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Cadmium is a particular concern when industrial wastewater alone or mixed with sewage is used to irrigate.
Wastewater contains a wide variety of organic compounds, some of them toxic or having cancer or embryo/fetal effects. The specific effect depends on the type of compound, its concentration, and the route and duration of exposure. Normally, the effects are long term. Of particular concern is a specific kind of organic compound, named endocrine disrupters,2 that has been recently identified in municipal wastewater. Endocrine disruptors derive from many sources, including pesticides, persistent organic pollutants, nonionic detergents, and human pharmaceutical residues. Many of these substances are resistant to conventional wastewater treatment and may persist in the environment for some time. Human health effects potentially linked to exposure to these chemicals include breast, prostate, and testicular cancer; diminished semen quantity and quality; and impaired behavioral/mental, immune, and thyroid function in children. Although direct evidence of adverse health effects in humans is lacking, reproductive abnormalities, altered immune function, and population disruption potentially linked to exposure to these substances have been observed in amphibians, birds, fish, invertebrates, mammals, and reptiles (WHO 1999).
Organic compounds (including endocrine disrupters) have not been studied to a large extent, but in general it is known that even if recalcitrant in water they are reduced by several mechanisms in soils (British Geological Survey et al. 1998). And if wastewater is treated, they are at least partially removed. Nevertheless, these health risks associated with chemicals found in wastewater need to be given more attention, particularly in developing countries where the pace of industrialization is accelerating without proper treatment and disposal. In these countries, municipal and industrial wastewater are often not segregated—creating a potentially dangerous mixture of toxic substances that must be handled cautiously. And, in particular, care must be taken with phtalates isolated from aquifers that have formed with the infiltration of wastewater used to irrigate land (Jiménez 2004; British Geological Survey et al. 1998).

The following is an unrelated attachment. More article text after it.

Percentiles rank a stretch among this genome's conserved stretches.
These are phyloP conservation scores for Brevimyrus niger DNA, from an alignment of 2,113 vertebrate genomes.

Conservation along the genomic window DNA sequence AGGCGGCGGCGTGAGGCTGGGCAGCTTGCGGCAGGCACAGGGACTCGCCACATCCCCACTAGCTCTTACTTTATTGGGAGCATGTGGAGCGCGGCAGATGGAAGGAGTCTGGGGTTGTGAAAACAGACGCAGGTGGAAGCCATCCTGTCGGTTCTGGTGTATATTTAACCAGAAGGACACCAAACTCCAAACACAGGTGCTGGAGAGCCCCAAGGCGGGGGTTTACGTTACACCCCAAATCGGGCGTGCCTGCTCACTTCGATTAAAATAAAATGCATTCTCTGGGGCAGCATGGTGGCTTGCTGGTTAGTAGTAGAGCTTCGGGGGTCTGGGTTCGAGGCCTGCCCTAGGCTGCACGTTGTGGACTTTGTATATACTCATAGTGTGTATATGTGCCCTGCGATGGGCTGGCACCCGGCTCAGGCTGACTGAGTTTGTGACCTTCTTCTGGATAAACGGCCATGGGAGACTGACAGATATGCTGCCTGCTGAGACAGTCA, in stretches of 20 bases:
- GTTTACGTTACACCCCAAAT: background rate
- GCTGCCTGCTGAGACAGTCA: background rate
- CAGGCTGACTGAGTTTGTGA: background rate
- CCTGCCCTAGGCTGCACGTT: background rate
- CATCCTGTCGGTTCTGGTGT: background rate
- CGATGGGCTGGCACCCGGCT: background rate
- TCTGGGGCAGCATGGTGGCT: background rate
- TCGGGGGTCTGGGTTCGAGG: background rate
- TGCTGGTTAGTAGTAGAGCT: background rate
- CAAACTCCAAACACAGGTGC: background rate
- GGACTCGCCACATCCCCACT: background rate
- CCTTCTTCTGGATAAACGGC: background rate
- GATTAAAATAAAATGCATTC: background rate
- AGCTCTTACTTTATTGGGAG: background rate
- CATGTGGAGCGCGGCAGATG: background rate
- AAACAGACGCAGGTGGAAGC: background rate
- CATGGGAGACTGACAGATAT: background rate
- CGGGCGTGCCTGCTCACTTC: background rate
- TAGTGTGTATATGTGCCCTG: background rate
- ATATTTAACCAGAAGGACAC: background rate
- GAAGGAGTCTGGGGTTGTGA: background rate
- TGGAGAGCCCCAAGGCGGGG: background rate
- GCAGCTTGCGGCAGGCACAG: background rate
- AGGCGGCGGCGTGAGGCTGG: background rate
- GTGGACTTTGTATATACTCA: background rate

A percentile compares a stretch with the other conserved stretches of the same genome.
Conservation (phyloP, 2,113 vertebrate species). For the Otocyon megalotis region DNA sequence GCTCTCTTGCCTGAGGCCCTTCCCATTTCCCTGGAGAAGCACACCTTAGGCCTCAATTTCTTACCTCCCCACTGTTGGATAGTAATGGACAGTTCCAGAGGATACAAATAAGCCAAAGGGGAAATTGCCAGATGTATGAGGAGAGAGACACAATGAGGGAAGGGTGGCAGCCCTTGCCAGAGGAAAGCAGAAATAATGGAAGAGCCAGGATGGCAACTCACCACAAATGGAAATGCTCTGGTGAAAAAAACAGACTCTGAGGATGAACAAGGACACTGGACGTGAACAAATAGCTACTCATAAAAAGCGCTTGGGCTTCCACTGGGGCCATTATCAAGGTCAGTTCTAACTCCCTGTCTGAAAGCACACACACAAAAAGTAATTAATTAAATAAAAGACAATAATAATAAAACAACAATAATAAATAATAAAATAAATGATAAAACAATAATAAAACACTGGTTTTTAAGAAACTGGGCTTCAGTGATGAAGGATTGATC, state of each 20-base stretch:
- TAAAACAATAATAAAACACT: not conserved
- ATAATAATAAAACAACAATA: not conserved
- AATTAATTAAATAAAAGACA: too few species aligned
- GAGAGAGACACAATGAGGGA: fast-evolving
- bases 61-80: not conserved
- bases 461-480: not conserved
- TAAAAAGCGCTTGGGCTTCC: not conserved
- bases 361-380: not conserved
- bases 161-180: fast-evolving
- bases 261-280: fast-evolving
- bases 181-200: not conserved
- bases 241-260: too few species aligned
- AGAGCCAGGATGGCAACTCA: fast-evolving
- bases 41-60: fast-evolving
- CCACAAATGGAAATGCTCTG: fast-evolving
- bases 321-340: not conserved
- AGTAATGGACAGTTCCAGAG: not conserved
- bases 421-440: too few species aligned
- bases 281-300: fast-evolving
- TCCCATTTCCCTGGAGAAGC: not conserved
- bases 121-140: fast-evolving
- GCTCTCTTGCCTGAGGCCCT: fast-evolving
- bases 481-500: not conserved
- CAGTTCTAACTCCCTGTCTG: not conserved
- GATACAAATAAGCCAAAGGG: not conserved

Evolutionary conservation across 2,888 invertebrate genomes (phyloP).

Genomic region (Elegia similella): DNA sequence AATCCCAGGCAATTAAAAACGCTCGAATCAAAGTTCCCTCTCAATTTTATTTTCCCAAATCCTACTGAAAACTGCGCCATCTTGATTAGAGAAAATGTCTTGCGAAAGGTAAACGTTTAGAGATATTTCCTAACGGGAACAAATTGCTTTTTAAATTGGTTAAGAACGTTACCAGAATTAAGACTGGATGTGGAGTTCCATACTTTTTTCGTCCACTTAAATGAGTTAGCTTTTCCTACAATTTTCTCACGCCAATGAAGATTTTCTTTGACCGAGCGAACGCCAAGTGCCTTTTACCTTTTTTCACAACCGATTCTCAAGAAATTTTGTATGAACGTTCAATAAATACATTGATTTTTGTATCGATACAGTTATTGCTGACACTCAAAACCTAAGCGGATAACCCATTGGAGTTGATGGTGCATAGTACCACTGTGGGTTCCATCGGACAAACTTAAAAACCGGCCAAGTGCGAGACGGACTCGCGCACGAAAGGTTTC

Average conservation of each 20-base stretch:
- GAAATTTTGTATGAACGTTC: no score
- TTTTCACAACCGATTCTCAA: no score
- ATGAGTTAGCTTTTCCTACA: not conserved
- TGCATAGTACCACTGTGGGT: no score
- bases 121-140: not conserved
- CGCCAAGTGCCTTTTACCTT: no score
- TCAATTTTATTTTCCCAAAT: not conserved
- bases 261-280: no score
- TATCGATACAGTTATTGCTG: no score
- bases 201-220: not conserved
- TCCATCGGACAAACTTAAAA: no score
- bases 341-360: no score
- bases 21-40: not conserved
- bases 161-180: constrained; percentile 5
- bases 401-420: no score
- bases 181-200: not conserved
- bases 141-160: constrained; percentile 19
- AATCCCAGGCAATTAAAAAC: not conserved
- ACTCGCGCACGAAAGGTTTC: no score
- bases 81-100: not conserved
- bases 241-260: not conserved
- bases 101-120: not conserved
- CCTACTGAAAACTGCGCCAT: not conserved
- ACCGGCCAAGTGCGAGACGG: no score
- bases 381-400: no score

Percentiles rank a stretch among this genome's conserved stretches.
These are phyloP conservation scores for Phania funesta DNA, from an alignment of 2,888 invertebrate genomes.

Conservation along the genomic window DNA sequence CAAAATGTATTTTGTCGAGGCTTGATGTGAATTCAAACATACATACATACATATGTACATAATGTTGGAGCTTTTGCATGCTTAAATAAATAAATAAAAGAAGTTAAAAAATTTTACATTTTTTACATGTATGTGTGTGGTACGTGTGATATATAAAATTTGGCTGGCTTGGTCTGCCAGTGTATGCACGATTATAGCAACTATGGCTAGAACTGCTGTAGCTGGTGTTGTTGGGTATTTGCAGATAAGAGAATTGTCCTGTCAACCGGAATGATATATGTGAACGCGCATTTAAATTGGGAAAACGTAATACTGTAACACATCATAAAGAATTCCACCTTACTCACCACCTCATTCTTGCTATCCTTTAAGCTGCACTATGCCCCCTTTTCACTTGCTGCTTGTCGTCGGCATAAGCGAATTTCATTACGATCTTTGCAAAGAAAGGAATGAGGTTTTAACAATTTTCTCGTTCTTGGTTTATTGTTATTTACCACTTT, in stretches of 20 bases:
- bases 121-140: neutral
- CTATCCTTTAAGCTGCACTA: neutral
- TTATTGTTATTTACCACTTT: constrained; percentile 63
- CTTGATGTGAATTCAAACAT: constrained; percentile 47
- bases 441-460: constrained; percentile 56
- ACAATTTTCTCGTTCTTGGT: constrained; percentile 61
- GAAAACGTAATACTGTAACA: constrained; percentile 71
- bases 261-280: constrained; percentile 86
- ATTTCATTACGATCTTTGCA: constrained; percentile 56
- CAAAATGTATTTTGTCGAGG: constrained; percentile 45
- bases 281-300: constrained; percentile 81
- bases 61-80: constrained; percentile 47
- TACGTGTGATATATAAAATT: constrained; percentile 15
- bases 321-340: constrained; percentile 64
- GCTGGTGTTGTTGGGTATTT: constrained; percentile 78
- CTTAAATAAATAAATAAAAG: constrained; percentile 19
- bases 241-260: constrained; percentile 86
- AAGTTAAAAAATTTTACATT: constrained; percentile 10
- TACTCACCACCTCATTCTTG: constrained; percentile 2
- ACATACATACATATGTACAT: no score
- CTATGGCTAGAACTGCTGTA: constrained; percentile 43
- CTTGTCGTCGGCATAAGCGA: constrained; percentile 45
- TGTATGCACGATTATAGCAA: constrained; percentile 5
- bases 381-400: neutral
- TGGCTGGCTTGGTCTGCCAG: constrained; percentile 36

4. Effects on soils

Soil is a very complex mixture of mineral and organic substances in concentrations that vary widely in different regions and climates. For this reason, it is very difficult to say whether wastewater compounds and in what concentrations cause problems or provide benefits. Nonetheless, it is currently known that the most visible effect of using wastewater for irrigation is a productivity increase due to its content of nutrients and organic matter (Mara 2003; U.S. EPA 1992). Nutrients make wastewater an effective fertilizer, while organic matter improves soil texture.
Nitrogen is present in several chemical forms (nitrate, ammoniacal nitrogen, organic nitrogen, and nitrites). Most crops only absorb nitrates, but the other forms are transformed into them in soils (National Research Council et al. 1996). Nitrates are very soluble in water, and as a consequence they are washed out of soil by irrigation and polluting aquifers or surface water bodies. It is therefore

2. Chemicals that mimic hormones or have anti-hormone activity and interfere with the functioning of endocrine systems in various species.